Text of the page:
Wait! What? Seventeen shows done. That’s gone fast. This last week usually drags and I am usually on my last legs, but though I am eating way too much sugar, I am still walking to the theatre and full of energy. Two years ago I had to stop at the bottom of the Pleasance before attempting the climb up to the venue in this final week. I wonder what the difference might be.
Two really great chats with Sukh Ojla and Tommy Tiernan today. I had only met Tommy once before when I bumped into him at the Fringe a couple of years ago, but we fell into easy conversation and he was fascinating and honest about the creative process and his assessment of his current show. Here it is for you to hear
Hopefully I can get Tommy back for a full show at some point. He is an electric and hypnotic speaker but it’s his candour that makes him the perfect guest.
My current walk to the theatre takes me through The Grassmarket - I am basically trying to find a fairly direct route whilst encountering the least crowds of people clogging up the pavement and this is the best I have managed - and I am pleased to see that the Joke Shop on the road just off The Grassmarket is still there and still selling jokes. Back at my first Fringe in 87 we went in there to buy props. I am not sure exactly what, but I think we had to source silly string for the kids show I was in and doubtless some other paraphanalia. There used to be joke shops everywhere - they were like the 1970s Starbucks, often three or four on the same street, selling fake turds and plastic spiders to joke hungry kids so they could play tricks on adults who would pretend to be tricked. Now nearly all those joke shops are gone, so good to see that the Edinburgh one has survived and that there are still enough idiots going in there (presumably mainly during Fringe time) to buy awful props for their half arsed sketch shows, like I was doing in the 1980s. In many ways the summer of 87 seems a long, long time ago, but looking at that shop and thinking of the first time I went in, it seemed much more recent. I probably haven’t actually been back in there since the 1980s (though maybe used it again for props for my knockabout shows in the 90s) and so much has changed in those three decades that seeing the shop again (and I’ve definitely passed by it every Fringe I’ve been here) felt like looking back into the past or having a ghost suddenly appear before me. Maybe the ghost shop only appears every August, maybe JK Rowling was inspired by it like she was by everything else in Edinburgh to create part of her Harry Potter universe. But suppose it’s always been there and I haven’t bothered to really notice for a while. It set off little firework explosions of memories from that seminal time in my life and for a second the distant past felt fresh and like it might have been yesterday.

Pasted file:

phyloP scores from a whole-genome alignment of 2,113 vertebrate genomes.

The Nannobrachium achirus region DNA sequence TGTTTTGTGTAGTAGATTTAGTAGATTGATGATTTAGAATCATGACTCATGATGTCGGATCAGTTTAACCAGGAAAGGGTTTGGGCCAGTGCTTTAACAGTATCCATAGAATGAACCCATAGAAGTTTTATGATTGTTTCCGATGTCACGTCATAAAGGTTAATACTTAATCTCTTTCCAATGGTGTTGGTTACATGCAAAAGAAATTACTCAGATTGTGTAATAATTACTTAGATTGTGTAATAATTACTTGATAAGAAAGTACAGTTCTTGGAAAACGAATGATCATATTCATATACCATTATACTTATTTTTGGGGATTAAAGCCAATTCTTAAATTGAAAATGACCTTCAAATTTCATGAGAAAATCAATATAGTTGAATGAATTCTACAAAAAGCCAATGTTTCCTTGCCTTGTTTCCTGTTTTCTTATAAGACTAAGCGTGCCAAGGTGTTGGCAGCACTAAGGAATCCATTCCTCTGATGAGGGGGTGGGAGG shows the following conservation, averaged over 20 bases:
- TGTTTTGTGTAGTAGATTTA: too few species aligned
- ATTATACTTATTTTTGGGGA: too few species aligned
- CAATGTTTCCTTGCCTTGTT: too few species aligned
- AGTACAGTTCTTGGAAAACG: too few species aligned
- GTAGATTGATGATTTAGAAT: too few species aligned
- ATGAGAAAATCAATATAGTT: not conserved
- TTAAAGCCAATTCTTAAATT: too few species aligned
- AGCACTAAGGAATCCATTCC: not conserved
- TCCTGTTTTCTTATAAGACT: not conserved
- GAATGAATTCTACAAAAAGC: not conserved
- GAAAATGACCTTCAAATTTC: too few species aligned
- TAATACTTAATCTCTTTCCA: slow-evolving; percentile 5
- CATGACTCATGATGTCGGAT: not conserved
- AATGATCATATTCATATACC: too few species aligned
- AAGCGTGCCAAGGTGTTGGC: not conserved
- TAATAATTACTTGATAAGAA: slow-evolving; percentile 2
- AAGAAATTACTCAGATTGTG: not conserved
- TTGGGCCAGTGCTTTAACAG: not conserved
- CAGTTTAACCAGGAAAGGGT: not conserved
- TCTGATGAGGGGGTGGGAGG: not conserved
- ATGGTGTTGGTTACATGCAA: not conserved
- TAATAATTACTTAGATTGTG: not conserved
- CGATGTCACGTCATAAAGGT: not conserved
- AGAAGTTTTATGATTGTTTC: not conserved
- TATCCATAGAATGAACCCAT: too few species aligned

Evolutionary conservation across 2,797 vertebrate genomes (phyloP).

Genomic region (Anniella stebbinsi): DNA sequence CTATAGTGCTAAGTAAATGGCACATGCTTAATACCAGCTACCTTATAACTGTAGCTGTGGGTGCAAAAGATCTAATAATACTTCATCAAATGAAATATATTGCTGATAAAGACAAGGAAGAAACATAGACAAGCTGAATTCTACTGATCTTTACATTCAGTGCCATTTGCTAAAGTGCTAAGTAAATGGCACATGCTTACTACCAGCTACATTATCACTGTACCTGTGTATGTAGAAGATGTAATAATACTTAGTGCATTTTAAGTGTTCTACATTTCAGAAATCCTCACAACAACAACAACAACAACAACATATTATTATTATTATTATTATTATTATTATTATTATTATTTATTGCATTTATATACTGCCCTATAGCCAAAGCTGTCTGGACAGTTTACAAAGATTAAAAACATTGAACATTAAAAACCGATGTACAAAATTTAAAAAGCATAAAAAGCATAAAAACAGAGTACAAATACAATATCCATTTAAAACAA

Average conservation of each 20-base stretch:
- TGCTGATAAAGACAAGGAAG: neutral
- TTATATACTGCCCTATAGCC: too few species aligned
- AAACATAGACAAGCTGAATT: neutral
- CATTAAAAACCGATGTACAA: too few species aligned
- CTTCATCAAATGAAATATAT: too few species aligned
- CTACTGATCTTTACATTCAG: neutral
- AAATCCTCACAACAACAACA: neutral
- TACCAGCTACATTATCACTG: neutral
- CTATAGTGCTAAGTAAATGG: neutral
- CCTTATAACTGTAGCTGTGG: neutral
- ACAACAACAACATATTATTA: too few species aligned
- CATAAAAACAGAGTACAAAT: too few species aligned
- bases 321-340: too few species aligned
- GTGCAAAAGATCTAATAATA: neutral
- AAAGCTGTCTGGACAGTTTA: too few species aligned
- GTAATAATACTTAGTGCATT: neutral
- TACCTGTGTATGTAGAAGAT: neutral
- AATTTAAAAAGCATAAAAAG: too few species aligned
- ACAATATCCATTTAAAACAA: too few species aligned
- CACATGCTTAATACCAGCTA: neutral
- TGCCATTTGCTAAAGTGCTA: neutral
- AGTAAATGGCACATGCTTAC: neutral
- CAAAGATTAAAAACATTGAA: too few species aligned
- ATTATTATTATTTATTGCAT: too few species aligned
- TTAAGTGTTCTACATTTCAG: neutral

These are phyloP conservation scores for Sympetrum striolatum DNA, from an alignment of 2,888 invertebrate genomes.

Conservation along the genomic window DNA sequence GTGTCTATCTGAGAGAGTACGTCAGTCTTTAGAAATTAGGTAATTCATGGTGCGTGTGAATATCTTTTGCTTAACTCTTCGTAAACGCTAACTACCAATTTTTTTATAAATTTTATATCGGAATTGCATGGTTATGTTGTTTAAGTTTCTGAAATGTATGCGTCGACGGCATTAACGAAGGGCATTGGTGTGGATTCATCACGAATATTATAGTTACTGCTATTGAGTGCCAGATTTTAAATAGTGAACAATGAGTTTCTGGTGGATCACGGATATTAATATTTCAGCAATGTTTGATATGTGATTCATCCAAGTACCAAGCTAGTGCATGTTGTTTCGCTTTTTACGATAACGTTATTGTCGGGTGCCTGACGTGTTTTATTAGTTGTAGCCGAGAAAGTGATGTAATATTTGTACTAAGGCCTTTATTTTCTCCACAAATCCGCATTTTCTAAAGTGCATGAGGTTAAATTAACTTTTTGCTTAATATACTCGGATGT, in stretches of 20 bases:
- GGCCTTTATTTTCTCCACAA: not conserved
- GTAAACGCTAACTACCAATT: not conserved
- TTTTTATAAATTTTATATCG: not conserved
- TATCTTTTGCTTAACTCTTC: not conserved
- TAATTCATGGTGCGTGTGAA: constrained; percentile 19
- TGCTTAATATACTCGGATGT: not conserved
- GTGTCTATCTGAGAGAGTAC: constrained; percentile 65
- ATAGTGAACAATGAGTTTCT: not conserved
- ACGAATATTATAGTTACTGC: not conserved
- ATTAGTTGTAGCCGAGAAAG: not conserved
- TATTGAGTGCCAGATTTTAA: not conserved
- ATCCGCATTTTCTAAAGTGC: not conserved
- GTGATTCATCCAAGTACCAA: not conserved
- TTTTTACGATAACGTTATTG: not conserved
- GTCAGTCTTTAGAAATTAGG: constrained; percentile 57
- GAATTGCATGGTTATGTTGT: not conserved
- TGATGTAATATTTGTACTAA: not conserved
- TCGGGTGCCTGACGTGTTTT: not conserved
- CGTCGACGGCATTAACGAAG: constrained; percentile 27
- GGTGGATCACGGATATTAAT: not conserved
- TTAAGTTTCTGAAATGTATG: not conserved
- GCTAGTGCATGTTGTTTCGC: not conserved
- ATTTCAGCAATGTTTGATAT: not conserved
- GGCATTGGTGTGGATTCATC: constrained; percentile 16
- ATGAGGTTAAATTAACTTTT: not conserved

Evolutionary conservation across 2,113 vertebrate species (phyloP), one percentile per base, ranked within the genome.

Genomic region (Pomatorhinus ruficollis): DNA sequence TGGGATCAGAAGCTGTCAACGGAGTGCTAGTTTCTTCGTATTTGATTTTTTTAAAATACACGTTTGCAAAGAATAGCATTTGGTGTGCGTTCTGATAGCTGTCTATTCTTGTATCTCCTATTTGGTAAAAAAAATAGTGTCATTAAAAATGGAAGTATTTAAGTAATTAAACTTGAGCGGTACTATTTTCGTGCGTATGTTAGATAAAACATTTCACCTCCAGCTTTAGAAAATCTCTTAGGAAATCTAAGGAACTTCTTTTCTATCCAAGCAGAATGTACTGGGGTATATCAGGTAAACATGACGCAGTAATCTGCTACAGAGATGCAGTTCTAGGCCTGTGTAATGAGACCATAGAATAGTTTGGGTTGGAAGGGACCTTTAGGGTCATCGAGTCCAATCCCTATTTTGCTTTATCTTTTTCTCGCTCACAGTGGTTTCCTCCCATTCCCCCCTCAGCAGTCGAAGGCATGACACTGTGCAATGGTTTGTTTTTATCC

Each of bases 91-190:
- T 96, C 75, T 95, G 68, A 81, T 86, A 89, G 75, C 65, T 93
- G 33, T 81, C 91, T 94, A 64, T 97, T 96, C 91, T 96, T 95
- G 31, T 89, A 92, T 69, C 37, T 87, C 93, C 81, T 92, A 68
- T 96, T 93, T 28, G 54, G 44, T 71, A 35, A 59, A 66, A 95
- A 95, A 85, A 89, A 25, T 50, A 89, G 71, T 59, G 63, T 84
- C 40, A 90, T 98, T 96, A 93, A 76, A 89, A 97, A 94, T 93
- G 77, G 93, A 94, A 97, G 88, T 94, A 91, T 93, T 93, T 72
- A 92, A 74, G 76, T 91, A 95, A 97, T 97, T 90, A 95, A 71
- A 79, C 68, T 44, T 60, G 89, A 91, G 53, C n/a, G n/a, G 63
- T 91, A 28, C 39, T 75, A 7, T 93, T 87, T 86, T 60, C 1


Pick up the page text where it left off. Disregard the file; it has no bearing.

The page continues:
Our silly comedy was much more knockabout in student days and thrived on plastic cave man clubs and false beards and bad disguises. I presented all of the Seven Raymonds with a ceremonial plastic club when University ended and we went our mainly separate ways, but I doubt any of us still have them. Some of that homemade silliness survived into our TV work, but I kind of wish more of it had (though the false Rod Hull was perhaps the epitome of a character who might have been constructed from stuff in a joke shop).
I didn’t have time to linger or even gaze upon the shop. It just flashed me back to the 80s as I glanced at it and then I teleported back to the nowies to do my stupid podcast that doesn’t even have a stink bomb in it.